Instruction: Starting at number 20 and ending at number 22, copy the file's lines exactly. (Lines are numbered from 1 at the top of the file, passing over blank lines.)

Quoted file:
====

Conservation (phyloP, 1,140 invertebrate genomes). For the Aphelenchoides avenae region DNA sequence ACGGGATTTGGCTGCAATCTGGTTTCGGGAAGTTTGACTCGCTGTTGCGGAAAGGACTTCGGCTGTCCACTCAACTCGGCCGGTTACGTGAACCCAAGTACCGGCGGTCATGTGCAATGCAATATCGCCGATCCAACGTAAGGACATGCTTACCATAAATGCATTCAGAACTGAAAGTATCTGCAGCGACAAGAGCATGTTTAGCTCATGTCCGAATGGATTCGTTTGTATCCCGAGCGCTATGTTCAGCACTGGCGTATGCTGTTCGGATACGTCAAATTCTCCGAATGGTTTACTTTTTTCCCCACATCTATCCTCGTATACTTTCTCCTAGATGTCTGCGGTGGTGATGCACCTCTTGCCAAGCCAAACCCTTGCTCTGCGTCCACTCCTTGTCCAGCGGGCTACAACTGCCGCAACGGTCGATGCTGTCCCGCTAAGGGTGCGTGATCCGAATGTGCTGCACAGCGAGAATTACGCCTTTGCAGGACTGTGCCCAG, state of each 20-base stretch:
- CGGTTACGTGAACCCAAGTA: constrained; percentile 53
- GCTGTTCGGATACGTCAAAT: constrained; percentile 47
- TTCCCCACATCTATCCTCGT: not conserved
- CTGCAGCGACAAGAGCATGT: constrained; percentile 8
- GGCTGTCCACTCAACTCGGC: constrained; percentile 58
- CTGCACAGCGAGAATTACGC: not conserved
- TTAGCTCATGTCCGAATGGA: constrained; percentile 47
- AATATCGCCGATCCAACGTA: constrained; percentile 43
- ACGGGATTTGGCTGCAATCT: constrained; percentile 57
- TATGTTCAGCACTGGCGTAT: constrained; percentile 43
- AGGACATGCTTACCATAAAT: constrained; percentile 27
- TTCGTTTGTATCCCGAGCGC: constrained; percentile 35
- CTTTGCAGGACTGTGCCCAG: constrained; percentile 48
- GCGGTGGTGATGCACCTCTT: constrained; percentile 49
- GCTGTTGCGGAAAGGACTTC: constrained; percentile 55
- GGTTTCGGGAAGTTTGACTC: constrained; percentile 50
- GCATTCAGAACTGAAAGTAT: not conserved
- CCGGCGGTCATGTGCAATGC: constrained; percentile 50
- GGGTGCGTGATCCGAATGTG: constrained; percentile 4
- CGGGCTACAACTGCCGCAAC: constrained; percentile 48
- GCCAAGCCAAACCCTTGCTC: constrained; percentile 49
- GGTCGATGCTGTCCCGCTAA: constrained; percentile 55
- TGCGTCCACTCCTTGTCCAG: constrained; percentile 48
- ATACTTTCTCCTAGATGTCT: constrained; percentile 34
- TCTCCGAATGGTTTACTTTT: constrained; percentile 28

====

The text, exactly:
- GGGTGCGTGATCCGAATGTG: constrained; percentile 4
- CGGGCTACAACTGCCGCAAC: constrained; percentile 48
- GCCAAGCCAAACCCTTGCTC: constrained; percentile 49